Posts Tagged ‘Teresa Madrugal’

The past is a foreign country. Never has novelist L P Hartley’s famous utterance been so relevant as it is to Miguel Gomes’ latest film, Tabu. Except this time, we are crossing continents in search of those elusive memories.

Split into two parts, the first in modern day Portugal, and the second in period colonial Africa, Gomes unravels the life of Aurora (Laura Soveral), a senile but lively woman. In the first section, we observe her being cared for in her small apartment by Santa (Isabel Muñoz Cardoso), her African maid. Gambling away her small fortune and plagued by the idea that Santa is practising voodoo on her, Aurora looks to her neighbour Pilar (Teresa Madrugal) for help. Pilar, a reserved, humble Christian woman, is left to deal with Aurora’s hysterical delusions, while trying to convince Santa that Aurora needs more intensive care. Amidst all this Pilar is struggling to come to terms with her own loneliness and lack of purpose in the world, embarking on farcical human rights protests.

The two ‘countries’ click into place with the discovery of Aurora’s past life on an unnamed African farm. An old acquaintance comes back into the picture, and begins to reveal Aurora’s secrets. At this point we move back into the past, where her life is depicted like a lost silent film. Young Aurora (Ana Moreira), a stubborn tomboy, begins her life with her new husband and imminent child, but is shellshocked by the arrival of the dashing Ventura (Carloto Cotta).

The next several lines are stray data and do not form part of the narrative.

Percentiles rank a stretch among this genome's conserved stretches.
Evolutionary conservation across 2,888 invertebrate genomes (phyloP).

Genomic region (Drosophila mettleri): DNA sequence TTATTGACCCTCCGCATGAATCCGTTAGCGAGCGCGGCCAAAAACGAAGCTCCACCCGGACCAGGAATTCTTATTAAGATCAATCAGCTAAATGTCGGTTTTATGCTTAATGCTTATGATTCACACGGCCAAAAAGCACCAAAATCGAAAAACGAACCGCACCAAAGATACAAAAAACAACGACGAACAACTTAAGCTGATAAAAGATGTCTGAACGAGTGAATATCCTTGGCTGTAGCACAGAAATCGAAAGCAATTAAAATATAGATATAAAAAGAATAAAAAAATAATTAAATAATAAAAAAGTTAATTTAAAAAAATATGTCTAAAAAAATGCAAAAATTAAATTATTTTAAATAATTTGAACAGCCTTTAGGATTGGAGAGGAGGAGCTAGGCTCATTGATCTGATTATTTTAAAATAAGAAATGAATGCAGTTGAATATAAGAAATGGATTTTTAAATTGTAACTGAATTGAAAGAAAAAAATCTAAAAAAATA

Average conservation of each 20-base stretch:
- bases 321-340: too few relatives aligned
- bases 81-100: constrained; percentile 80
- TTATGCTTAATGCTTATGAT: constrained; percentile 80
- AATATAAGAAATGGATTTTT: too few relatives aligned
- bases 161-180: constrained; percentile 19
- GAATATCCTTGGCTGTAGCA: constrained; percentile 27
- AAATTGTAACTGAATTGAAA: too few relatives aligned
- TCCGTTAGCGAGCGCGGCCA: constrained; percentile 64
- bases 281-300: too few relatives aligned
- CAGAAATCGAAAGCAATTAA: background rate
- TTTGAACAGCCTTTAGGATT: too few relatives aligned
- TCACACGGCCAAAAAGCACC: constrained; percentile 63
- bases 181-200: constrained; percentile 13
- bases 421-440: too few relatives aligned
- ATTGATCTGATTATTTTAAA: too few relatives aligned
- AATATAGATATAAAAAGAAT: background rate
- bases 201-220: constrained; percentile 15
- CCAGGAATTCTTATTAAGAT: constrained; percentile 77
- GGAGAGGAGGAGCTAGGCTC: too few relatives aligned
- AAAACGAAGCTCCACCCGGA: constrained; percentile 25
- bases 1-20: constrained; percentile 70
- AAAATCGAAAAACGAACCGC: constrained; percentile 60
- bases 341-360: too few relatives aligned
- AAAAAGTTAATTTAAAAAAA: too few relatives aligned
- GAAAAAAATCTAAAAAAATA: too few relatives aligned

Tabu begins slowly and tentatively but its subtle charms begin to reel you in. It is an ode to silent film, the title a reference to F W Murnau’s own Tabu, but it never feels like Gomes is rehashing old ground for the sake of it. The whole film is shot in black and white, the grainy stock indicating which time period we are in. While the first half is conventionally audible, the African adventure does away with dialogue, but retains the sound of the environment. The two actors Moreira and Cotta look uncannily like silent film stars, complete with pencil moustaches, luminous eyes and expressive faces. If you wanted to read anything into this choice, perhaps you could say that Gomes is pointing to the way we tend to organise and direct memories in our head, chopping and cutting, fantasising, re-imagining.

Tabu is a film that could easily be dismissed as typical arthouse drudgery, but if you succumb to its whims you will find a memorable, funny, touching and at times magical ode to memory, silent film and love.

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